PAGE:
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Africans stand for life in UN battles over reproductive health

.- African Catholics remained concerned about a push from Western leaders to promote abortion and contraception in Africa in the name of economic development, especially as the United Nations Commission on Population and Development began its annual meeting Monday.

Pope Francis has repeatedly warned against Western “ideological colonization” of developing countries in which aid money comes tied to contraceptives, abortion, sterilization, and gender ideologies.

“‘Reproductive health’ is the phrase that is the battleground of every UN Commission meeting we attend,” said law professor Teresa Collett, who will be attending the 51st session of the UN Commission on Population and Development, from April 9 to 13.

“Now ‘reproductive health’ as a phrase doesn’t sound that bad,” continued Collett, “The problem is that is diplomat speak for abortion on demand. It’s diplomat speak for contraception” Collett explained last week at a conference at the Catholic University of America marking the 50th anniversary of Humanae vitae.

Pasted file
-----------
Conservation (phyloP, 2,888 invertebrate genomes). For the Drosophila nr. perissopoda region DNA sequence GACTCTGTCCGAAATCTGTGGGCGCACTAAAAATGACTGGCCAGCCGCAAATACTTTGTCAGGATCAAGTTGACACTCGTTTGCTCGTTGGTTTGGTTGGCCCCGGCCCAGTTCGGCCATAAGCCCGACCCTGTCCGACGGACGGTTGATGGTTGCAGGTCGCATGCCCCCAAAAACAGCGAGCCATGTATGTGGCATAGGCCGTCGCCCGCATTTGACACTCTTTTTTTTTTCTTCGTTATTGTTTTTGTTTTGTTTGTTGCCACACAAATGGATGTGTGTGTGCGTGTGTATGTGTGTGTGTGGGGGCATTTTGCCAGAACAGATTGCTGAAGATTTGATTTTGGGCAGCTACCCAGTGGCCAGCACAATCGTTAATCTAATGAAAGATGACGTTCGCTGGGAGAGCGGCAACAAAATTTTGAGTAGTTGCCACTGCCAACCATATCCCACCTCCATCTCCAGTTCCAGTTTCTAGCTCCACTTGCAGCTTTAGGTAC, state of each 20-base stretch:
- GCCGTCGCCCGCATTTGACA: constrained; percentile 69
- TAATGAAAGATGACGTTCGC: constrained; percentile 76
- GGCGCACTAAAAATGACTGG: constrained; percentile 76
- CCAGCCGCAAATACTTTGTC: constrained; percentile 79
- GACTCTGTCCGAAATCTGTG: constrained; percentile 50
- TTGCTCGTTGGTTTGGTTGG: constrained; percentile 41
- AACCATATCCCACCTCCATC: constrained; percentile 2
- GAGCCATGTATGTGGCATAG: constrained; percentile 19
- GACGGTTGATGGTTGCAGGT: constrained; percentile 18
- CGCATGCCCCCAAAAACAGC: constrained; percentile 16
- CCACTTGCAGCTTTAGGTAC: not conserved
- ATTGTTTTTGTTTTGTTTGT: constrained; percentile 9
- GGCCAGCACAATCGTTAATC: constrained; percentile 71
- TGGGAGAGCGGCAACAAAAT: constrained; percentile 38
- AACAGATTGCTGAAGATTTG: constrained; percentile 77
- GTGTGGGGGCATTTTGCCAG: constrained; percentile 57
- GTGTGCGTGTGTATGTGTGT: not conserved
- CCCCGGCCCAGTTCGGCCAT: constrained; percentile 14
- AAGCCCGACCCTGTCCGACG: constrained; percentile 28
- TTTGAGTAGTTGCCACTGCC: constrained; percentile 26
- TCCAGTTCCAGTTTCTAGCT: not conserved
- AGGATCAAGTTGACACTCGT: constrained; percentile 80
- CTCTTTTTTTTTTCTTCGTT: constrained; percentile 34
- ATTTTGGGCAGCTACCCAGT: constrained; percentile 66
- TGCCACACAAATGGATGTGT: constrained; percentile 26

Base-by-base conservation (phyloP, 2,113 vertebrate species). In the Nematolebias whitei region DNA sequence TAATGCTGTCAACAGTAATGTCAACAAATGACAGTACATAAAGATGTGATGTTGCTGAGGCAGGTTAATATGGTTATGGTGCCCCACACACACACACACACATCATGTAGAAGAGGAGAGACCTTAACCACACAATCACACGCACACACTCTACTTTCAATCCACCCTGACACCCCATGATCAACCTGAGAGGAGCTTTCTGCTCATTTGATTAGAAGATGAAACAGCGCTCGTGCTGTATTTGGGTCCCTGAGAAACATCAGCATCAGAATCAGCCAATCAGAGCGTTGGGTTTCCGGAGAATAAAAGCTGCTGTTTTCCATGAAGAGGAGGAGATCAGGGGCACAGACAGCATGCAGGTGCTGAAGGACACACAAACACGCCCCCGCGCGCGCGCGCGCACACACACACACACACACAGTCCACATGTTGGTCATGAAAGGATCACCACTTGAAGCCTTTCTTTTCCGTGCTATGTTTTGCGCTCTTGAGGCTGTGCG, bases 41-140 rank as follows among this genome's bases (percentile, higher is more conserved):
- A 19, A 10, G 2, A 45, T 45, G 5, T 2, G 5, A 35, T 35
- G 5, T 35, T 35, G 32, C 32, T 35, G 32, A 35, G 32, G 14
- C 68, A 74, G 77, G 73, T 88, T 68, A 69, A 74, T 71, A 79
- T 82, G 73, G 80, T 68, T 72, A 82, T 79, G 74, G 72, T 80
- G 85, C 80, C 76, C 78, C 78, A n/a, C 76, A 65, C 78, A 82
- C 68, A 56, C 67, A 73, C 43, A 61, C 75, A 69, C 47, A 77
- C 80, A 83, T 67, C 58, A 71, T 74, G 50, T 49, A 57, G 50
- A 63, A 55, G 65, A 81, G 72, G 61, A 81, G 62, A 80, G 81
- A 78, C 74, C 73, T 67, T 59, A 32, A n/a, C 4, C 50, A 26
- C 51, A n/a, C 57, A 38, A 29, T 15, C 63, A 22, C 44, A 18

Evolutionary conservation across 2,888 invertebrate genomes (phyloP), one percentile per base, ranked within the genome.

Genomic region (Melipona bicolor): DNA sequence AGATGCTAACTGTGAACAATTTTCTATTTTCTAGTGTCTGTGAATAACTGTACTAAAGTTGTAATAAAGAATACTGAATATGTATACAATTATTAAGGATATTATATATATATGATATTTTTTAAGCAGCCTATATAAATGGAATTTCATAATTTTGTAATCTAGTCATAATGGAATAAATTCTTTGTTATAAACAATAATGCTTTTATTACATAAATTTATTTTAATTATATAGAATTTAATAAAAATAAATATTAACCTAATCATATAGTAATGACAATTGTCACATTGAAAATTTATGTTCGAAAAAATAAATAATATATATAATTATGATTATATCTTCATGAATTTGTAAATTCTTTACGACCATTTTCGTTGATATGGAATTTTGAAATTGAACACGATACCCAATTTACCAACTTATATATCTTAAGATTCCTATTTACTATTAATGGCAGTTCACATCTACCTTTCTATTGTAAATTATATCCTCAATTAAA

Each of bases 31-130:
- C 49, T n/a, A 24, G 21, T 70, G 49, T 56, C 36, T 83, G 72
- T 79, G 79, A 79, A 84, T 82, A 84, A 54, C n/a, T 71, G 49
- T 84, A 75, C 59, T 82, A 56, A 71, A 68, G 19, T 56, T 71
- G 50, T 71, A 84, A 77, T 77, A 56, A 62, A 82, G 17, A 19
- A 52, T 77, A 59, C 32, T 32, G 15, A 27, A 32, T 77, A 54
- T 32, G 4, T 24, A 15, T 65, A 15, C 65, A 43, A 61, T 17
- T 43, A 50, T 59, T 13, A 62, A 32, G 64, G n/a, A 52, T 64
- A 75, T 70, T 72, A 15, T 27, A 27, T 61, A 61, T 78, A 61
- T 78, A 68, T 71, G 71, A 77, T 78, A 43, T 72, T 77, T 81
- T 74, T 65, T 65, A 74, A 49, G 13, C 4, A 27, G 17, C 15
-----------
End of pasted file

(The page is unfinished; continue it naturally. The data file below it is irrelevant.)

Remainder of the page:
At last year’s UN population and development meeting in New York,  the debate over reproductive health was “so heated that we had no outcome document,” Collett explained. She partly accredits this to the fact that “African nations stood strong.”

The UN preparatory document implicitly recommends policies to reduce the birth rates in Africa:

“In much of Africa and parts of Asia, numbers of children and youth are rising rapidly. Policies … to ensure universal access to sexual and reproductive health-care services are critical to achieve further reductions in maternal and child mortality. Typically, such policies lead also to a reduction in the birth rate.”

The document continued: “In countries where growth in the number of children and youth has slowed recently, there is an historic opportunity for more rapid economic growth. With a sustained reduction in the birth rate, the working-age population (ages 25-64) may continue to grow for a few more decades, temporarily raising the ratio of workers to dependents.”

Read more at Catholic News Agency. 

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